One of the most enjoyable challenges we face when creating a decentralized platform is building programmatic functionality into the system that would not be needed in a legacy, centralized solution. In a decentralized cloud storage service, many of the core components that would be managed by a centralized solution need to be offloaded to various parts of the network, be it the Satellite, Uplink, or storage node. This includes encryption key management, node vetting, file repair, and storage node selection.
Part of the node selection process aims to ensure data stored on the decentralized network is thoroughly distributed across the network of storage node operators. For data stored on the Storj network to be truly distributed, we need to look at how data is stored on various geographical scales. This has been a big part of our V3 network testing. A decentralized cloud storage platform isn’t worth much if it’s storing all the data on the same node— if that node goes down, it means the file is lost.
Let’s talk hypothetically for a moment and say your entire file is stored in a single city. If the power goes out in that city, or a natural disaster strikes, your data will be lost.
Another hypothetical situation to think about: what if all of your data is stored in the same region? In this scenario, you could potentially lose access to your data in the event of an outage for any reason, whether it’s a utility outage, natural disaster, or state-sponsored “service interruption.”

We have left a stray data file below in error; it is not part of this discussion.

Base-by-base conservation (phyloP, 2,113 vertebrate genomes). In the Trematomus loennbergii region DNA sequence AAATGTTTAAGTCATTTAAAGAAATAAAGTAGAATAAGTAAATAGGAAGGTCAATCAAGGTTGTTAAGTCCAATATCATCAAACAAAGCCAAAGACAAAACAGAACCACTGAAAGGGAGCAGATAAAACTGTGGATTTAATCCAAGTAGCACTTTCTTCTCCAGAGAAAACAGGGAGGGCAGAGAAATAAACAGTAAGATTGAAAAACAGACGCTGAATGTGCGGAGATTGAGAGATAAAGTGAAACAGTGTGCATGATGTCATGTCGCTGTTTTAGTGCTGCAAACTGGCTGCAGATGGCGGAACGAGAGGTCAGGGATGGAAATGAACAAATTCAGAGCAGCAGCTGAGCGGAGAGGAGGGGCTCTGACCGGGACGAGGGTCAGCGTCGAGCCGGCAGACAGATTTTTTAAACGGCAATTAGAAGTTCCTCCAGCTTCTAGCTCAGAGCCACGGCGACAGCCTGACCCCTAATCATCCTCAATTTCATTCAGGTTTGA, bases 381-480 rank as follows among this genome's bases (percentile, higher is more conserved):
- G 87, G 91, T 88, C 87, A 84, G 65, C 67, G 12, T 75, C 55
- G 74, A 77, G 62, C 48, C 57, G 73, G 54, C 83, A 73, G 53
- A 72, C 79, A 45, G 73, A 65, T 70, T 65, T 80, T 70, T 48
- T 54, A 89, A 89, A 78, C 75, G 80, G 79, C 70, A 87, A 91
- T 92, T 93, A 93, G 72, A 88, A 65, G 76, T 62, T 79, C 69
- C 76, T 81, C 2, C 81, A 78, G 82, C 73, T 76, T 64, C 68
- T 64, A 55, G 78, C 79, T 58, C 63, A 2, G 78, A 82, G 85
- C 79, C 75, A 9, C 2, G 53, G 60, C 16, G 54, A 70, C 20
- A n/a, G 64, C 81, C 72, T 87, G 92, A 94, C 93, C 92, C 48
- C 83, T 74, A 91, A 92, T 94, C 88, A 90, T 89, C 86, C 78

With today’s v0.14.3 release, we’ve implemented a feature called IP filtering, which will ensure that no file pieces corresponding to the same file are stored in the same geographical area, based on logical subnets.
Taking this approach ensures the network (and the data stored on it) remains decentralized with a wide geographical distribution. On the previous network, nodes were selected for new data storage on a per-node basis. Selecting nodes based on logical subnets means having more or fewer nodes in the same location won’t cause more or less data to be stored. A single 40 TB node would receive the same amount of data as 10, 4 TB nodes on the same IP address.
If you’re storing data on the V3 network, or working on an integration, this means you’re much less likely to lose data. If you’re a storage node operator, this means that you won’t receive any more (or less) data if you’re running one, two, or 100 nodes from a single location.
To maximize STORJ token earnings in the long run, storage node operators should be focused on maintaining a single node with consistent availability to maximize their reputation ahead of the beta and production launches. Nodes with high reputations will be chosen to store and return more data, which will result in them earning more STORJ tokens in the long run. If your node goes down for whatever reason, it’s not a major problem. Just reconnect as soon as possible to keep your reputation high.
If you have multiple hard drives storing data on the network, the recommendation is to run one node per hard drive.
If you haven’t joined the network as a storage node operator, and you have excess hard drive space and bandwidth to share, join the network and start earning STORJ tokens. It’s not too late to join. We’re just getting started!